John Cole
[www.coledata.com]

Re: Stainless Steel FreeHand?
Posted by: BCCTakayna (IP Logged)
Date: September 16, 2018 04:09AM
Category: Autopilots and windvanes

Well, I have now received my bare castings from Mike Anderson, after a long and patient (on his part) email thread.

Sadly the entire unit was way beyond what my budget could go to but Mike made the generous offer of the castings and some plans at a price I could almost afford and so I jumped at his offer. Iím now starting to source some bronze rod and plate, some delrin to make bushes, and bronze bolts. Iím itching to get started but there are a couple of jobs ahead of it in the queue.

Thank you John for the prompt and thank you Mike for the castings and the help

Cheers

Jonathan

Re: Stainless Steel FreeHand?
Posted by: johnpurins (IP Logged)
Date: September 17, 2018 02:05PM
Category: Autopilots and windvanes

The backstay bearing of my Freehand steering gear had incurred severe UV degradation and so I machined a replacement. I didnít have affordable, ready access to a lathe and so used a drill press with a live center attachment. This, in essence, is a vertical lathe.

As shown in the attached photos, some nuts, washers, lock washers, threaded studs and aluminum stock serve to control cut depth and dimension. A couple of files, the appropriate drill bits and some wet & dry sandpaper enabled me to machine the replacement backstay bearing.

The hardest things to find were the live center lathe attachment and the appropriate Delrin stock. Here are two links that will help.

Drill press lathe attachment: [www.amazon.com]
Delrin stock: [www.professionalplastics.com]

The Delrin stock required for one backstay bearing is 2 pieces of 1Ē Black Homopolymer cut to 2Ē x 3.5Ē with dimensional cut tolerance of +.031/-.000. The black Delrin has much better UV resistance properties than the white.

Due to Professional Plastics minimum order requirements, I was able to buy 6 of these plus one 4Ē x 11.75Ē piece, to replace the bowsprit fid, at no additional cost. (My bowsprit also had UV issues)

In the attached photo of the original white bearing, itís clear that the UV degradation has severely affected the upper and lower collars where the 4 machines secure the two halves together. As a result, I increased the size of the collars to provide more material. You can see the difference between the original white and new black collars.

Attached is a CAD drawing of the new backstay bearing with the increased collar size. Also attached is a step by step description of the procedure that I used to machine the new bearing.

When machining the Delrin, use the lowest drill press speed. Also go very slowly and use plenty of lubricant when drilling and tapping Delrin. A solution of 25% liquid dish soap and 75% water works well.

Here are Amazon links to the files that were used:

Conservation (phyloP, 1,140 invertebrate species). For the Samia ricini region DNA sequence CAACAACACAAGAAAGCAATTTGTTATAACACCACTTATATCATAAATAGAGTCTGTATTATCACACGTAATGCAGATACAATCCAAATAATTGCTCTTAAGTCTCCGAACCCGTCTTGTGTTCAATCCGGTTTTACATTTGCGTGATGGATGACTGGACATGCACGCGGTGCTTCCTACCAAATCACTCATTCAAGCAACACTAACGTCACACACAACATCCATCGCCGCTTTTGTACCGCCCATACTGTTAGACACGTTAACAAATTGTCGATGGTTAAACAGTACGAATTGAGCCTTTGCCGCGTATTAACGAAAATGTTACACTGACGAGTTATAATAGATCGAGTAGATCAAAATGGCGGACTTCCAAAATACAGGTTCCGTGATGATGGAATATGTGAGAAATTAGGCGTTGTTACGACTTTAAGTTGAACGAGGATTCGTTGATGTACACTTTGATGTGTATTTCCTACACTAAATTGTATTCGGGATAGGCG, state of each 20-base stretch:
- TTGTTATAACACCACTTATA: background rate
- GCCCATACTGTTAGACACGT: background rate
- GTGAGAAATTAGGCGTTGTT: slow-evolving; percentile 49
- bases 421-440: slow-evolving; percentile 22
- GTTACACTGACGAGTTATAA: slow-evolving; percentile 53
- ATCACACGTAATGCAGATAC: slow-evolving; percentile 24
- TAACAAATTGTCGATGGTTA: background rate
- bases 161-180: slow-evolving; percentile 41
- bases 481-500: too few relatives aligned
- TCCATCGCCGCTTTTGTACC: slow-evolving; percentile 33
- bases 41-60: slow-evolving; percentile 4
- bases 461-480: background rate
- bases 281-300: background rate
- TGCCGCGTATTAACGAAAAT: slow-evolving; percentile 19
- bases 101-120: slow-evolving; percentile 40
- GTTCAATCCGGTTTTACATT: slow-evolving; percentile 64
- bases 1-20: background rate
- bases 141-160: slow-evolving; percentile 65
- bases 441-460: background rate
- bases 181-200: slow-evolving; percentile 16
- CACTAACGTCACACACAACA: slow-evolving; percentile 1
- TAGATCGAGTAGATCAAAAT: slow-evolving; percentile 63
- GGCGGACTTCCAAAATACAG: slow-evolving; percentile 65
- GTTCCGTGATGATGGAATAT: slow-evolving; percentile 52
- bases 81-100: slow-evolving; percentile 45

[www.amazon.com]
[www.amazon.com]

Procedure:

1. Finish sand each 2" x 3.5" mating surface with 320 wet & dry
2. Scribe center lines of 4 holes from bottom edge of bearing + 1/64" (allowance for finish sanding)
3. Drill 4 3/8" holes with forstner bit to a depth of 1/2"
4. Align & clamp both halves of stock in drill press vise
5. Drill 4 5/32" holes through center of countersunk holes (tap size hole for 10-24 machine screw)
6. Drill 4 13/64" holes through center of countersunk holes (clearance size hole for 10-24 machine screw)
7. Tap 4 5/32" holes for 10-24 machine screw (use drill press for tap alignment)
8. Fasten both halves of bearing together with 4 10-24 3/4 machine screws
9. Sand top & bottom of bearing with 320 wet & dry until true (do not exceed 1/64" bottom material removal)
10. Drill 1/8" hole on centre axis of bearing top to a depth of 1/2"
11. Drill 3 holes around center axis of bearing top to accommodate 3 chuck set screws
12. Drill 9/32" on centre of axis of bearing bottom to a depth of 2"
13. Chuck & centre bearing in live center & chuck
14. Adjust cut to 1 3/4" + 1/64" (allowance for finish sanding) & turn stock to round
15. Adjust cut to 1/2" + 1/64" (allowance for finish sanding) & turn bearing centre spindle
16. Finish sand bearing on sides to design dimension (do not exceed 1/64" material removal)
17. Adjust cut for saw to cut top bearing to size + 1/64"
18. Turn bearing to cut to a depth for 3/8" (leaving 1" to saw by hand)
19. Chamfer circular bearing edges
20. Remove bearing from chuck & live centre & saw bearing top to size
21. Finish sand bearing top (do not exceed 1/64" material removal)
22. Drill remaining portion of 9/32" along center axis



Edited 1 times. Last edit at 09/17/18 02:12PM by johnpurins.

Attachments: Raw stock.jpg (388kB)   Bearing stock.jpg (188kB)   P1000123.jpg (344kB)   P1000124.jpg (554kB)   P1000125.jpg (483kB)   Old & new bearings.jpg (275kB)   Drawing.pdf (43kB)